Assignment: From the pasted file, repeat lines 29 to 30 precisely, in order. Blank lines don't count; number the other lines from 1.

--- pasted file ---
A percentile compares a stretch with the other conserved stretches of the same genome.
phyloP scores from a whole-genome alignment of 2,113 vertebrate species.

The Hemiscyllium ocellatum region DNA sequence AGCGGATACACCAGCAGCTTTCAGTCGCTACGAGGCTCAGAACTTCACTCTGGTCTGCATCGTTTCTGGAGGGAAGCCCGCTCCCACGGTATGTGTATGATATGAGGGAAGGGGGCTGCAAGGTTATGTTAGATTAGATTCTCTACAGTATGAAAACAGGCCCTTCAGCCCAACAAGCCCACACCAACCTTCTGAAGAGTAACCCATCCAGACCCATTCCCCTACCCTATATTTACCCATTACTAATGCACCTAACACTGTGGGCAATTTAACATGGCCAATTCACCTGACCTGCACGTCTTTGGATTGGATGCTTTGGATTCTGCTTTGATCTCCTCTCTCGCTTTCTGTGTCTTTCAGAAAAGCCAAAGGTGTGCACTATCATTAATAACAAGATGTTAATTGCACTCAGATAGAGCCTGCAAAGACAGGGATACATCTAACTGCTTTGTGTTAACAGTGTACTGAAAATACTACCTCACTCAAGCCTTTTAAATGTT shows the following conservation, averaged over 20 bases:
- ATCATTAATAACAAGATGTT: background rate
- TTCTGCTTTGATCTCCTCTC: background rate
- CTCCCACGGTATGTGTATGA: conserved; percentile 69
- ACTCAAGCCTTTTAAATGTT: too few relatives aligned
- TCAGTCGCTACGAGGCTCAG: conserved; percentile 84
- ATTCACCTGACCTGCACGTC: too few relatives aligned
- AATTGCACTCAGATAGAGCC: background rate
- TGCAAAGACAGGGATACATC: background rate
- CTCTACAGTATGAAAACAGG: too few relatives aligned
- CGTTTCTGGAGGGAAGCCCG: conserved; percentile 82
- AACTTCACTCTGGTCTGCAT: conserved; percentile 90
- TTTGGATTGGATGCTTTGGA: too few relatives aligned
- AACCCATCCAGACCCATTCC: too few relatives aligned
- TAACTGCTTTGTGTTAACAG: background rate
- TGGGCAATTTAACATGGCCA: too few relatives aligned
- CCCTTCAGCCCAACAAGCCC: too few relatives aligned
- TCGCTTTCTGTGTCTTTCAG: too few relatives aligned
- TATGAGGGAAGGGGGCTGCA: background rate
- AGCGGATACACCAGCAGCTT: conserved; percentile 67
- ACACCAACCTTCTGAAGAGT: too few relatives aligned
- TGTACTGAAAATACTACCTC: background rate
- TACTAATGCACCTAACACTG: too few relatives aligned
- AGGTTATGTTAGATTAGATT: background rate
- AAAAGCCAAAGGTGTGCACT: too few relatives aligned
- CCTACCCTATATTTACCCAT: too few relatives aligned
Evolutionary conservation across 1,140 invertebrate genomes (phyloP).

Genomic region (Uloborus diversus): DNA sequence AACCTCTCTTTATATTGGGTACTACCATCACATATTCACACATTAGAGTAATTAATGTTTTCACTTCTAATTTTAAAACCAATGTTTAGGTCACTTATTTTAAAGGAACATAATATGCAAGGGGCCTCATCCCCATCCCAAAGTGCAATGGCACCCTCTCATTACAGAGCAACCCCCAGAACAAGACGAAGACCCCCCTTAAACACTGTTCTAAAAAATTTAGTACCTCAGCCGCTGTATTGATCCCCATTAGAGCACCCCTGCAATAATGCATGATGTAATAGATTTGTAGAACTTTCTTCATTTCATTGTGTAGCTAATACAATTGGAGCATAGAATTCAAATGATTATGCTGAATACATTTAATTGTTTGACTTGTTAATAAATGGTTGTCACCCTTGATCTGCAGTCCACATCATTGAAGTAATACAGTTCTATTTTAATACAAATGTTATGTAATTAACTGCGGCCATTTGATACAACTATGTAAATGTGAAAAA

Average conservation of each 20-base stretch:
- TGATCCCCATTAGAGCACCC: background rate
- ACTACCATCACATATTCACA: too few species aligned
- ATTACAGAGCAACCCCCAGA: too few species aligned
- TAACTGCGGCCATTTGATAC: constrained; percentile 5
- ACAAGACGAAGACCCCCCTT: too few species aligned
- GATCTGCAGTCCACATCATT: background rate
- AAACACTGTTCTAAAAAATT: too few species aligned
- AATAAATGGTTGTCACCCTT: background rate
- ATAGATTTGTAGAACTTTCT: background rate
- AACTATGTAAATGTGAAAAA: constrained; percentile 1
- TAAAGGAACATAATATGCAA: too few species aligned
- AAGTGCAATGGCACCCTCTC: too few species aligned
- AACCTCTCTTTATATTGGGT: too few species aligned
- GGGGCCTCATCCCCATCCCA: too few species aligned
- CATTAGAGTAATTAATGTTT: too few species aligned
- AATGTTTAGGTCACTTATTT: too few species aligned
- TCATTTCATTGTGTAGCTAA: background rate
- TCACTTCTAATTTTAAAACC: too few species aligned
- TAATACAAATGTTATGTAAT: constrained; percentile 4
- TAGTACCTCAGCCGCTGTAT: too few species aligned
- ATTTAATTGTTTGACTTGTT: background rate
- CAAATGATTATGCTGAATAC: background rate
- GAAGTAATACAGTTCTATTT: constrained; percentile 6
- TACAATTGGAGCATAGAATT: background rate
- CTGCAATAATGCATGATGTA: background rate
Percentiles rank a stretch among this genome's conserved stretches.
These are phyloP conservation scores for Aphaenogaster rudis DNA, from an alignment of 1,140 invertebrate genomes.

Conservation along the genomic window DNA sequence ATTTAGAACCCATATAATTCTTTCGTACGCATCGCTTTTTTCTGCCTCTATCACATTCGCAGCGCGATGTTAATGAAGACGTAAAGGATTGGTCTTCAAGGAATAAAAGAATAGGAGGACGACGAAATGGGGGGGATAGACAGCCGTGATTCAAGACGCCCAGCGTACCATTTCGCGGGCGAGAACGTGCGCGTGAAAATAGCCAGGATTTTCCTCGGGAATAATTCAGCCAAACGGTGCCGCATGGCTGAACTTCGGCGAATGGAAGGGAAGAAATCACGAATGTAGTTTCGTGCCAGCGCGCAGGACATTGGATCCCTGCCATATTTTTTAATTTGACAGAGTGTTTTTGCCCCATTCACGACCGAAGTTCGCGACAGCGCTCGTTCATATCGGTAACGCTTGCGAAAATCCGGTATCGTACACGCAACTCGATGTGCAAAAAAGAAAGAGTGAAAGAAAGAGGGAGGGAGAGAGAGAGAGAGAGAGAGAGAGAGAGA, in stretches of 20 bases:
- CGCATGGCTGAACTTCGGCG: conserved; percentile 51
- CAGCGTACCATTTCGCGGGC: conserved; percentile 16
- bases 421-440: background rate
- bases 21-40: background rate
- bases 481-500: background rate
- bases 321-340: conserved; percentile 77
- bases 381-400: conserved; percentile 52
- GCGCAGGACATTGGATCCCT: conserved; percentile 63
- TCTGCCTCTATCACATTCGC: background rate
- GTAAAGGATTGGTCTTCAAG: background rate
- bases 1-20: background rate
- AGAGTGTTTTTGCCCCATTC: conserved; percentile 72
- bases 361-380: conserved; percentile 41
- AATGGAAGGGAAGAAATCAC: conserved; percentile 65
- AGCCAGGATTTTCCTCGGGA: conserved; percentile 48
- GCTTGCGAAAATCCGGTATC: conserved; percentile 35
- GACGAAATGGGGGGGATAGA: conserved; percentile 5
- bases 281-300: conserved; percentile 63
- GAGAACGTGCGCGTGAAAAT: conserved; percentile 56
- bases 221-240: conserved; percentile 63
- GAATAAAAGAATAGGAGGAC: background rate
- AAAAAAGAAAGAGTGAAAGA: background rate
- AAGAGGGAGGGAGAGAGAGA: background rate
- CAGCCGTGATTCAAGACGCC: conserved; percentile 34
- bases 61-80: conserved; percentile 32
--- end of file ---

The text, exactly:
Evolutionary conservation across 1,140 invertebrate genomes (phyloP).

Genomic region (Uloborus diversus): DNA sequence AACCTCTCTTTATATTGGGTACTACCATCACATATTCACACATTAGAGTAATTAATGTTTTCACTTCTAATTTTAAAACCAATGTTTAGGTCACTTATTTTAAAGGAACATAATATGCAAGGGGCCTCATCCCCATCCCAAAGTGCAATGGCACCCTCTCATTACAGAGCAACCCCCAGAACAAGACGAAGACCCCCCTTAAACACTGTTCTAAAAAATTTAGTACCTCAGCCGCTGTATTGATCCCCATTAGAGCACCCCTGCAATAATGCATGATGTAATAGATTTGTAGAACTTTCTTCATTTCATTGTGTAGCTAATACAATTGGAGCATAGAATTCAAATGATTATGCTGAATACATTTAATTGTTTGACTTGTTAATAAATGGTTGTCACCCTTGATCTGCAGTCCACATCATTGAAGTAATACAGTTCTATTTTAATACAAATGTTATGTAATTAACTGCGGCCATTTGATACAACTATGTAAATGTGAAAAA